Most herbicides, when applied according to the label, rarely cause problems for non-target plants in the landscape. But external factors, such as unanticipated wind or temperatures, can interfere with your intended results, injuring neighboring plants. Often, you’ll know immediately this has happened and can proactively – and quickly – treat the plants to prevent a total loss of the plant. However, it’s those times when you are not aware anything has gone awry with your chemical treatment that you’re left with the daunting task of trying to diagnose the problem, which often mimics typical disease or insect symptoms. If that weren’t challenging enough, it sometimes takes several weeks for damage to appear.
The degree of difficulty is high. Symptoms of herbicide damage can often vary by plant type.
In one plant, symptoms may be yellowing of leaves while in another one, damage by the very same herbicide may present itself as leaf rolling. And these symptoms can mimic a myriad of traditional plant problems including the presence of insect pests, soil compaction and drought stress. Your best shot at an accurate diagnosis is to rule out these other factors before determining herbicide injury. If herbicides still seem the likely culprit, look for these symptoms and their corresponding chemicals to help you determine with more certainty that accidental herbicide exposure is the problem.
· Browning, yellowing, wilting that appears first in new tissues: glyphosate (Roundup) and glufosinate (Finale)
· Malformed shoots or leaves, stunted growth: pronamide (Kerb) and isoxaben (Gallery)
· Rapid necrosis of the total plant, or desiccation of partial leaves while others seem untouched: diquat
· Leaves look purple before total necrosis: MSMA
· Short, swollen roots corresponding with small lateral root growth: benefin (Balan) and oryzalin
· Stem twisting, deformation: 2,4-D
· Death upon exposure to light: sulfentrazone (Dismiss) and carfentrazone (Quicksilver)
· Growth stops and leaf chlorosis begins. Necrosis develops within a few weeks: sethoxydim (Segment) and clethodim (Envoy)
For a more complete list of injury symptoms, visit the North Carolina State University horticultural Web site at www.ces.ncsu.edu/depts/hort/consumer/quickref/weeds-
Non-target plants exposed to herbicides are not necessarily doomed. There are chances for recovery and some corrective actions you can use to help save them. How quickly (or whether at all) the plant recovers depends on how much herbicide it received, the type of herbicide you used and the overall vigor of the plant before exposure.
Water works: If you suspect non-target plants have been the victims of spray drift, rinse them thoroughly with water to minimize damage. The sooner, the better. If you wait even a few hours, you’ll lose most of the benefit of this corrective measure.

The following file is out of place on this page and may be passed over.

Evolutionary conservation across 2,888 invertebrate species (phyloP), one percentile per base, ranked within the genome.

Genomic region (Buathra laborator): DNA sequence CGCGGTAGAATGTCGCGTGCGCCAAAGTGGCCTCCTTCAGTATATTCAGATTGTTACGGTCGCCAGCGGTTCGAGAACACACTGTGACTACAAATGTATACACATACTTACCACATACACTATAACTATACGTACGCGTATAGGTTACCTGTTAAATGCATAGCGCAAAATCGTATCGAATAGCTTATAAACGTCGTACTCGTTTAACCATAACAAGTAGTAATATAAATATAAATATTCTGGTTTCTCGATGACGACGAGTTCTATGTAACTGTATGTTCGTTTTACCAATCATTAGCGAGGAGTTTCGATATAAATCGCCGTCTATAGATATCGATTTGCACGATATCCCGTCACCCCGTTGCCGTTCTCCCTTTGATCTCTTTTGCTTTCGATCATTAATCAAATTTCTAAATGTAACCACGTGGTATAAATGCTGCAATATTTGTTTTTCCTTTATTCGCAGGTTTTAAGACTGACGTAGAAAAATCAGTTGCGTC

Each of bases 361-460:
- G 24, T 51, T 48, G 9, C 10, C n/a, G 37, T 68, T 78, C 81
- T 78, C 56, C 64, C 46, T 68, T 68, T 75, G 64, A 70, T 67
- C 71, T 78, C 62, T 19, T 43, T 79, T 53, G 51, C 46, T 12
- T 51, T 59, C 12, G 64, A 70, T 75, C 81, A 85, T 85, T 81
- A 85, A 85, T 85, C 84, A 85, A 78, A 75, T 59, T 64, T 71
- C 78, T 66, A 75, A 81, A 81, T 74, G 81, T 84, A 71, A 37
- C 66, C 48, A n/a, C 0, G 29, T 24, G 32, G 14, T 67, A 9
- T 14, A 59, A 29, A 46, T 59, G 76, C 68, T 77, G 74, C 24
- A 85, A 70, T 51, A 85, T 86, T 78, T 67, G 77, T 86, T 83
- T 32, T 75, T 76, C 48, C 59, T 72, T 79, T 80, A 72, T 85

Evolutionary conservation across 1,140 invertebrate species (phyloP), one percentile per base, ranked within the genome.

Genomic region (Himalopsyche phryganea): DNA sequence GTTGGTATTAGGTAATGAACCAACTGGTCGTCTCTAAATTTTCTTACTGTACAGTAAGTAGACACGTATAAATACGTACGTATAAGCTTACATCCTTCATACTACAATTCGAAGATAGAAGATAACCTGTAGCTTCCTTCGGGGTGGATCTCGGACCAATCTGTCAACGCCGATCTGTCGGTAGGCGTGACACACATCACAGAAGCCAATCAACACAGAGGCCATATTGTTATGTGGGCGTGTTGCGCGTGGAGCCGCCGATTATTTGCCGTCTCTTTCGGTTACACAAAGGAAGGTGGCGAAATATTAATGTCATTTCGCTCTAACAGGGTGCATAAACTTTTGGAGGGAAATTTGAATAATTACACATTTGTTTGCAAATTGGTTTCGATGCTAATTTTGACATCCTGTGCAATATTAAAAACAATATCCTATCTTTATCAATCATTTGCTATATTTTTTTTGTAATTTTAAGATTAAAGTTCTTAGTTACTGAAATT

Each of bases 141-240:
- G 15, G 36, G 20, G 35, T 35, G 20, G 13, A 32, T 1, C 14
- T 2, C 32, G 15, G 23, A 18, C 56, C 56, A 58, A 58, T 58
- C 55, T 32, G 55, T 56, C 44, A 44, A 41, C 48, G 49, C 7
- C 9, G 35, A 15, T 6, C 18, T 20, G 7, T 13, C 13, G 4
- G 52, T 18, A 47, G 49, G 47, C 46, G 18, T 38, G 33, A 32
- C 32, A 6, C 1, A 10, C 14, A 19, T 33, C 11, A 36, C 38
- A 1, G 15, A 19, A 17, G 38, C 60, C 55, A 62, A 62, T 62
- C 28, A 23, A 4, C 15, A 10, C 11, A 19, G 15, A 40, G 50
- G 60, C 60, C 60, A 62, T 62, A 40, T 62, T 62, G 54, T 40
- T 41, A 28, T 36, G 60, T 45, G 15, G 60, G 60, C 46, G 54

Dusting off: If a non-target plant comes into contact with a traditional non-selective such as glyphosate, you have only a few minutes to try to correct the mistake. If you quickly spread soil or dust on the plant surface, it can work to detoxify the chemical.
Nip it in the bud: For chemicals absorbed into a plant through the foliage, you can prevent uptake by immediately snipping off smaller branches that have been accidentally sprayed.
Food for thought: Fertilizer and water can help save a tree or shrub by invigorating them. So even if you only suspect exposure, apply an appropriate fertilizer accordingly.
Fueling up: For soil-activated herbicide exposure, your best bet is to try to inactivate the chemical by adding activated charcoal to the soil. You should use a pound or two of activated charcoal for every 100 square feet and work it into the soil to a depth of 6 inches.
If you’ve already missed your opportunity to employ these corrective methods, all is not lost. Depending on the plant and amount of exposure, it’s not certain you’ll lose it altogether (in fact, it’s uncommon). However, you’ll at the very least have to work with a withering plant and patiently nurse it back to health.
An ounce of prevention
Application error is to blame for the bulk of herbicide injury to non-target plants. That is just one of the reasons it is critical to read and follow the chemical label. Failure to do so makes you liable for damage to plants and the environment. Always calibrate sprayers before your applications and keep a close eye on weather conditions. Even a small amount of wind can cause spray drift, and high temperatures (above 85 degrees Fahrenheit) can cause some herbicides to vaporize and spread outside the targeted area.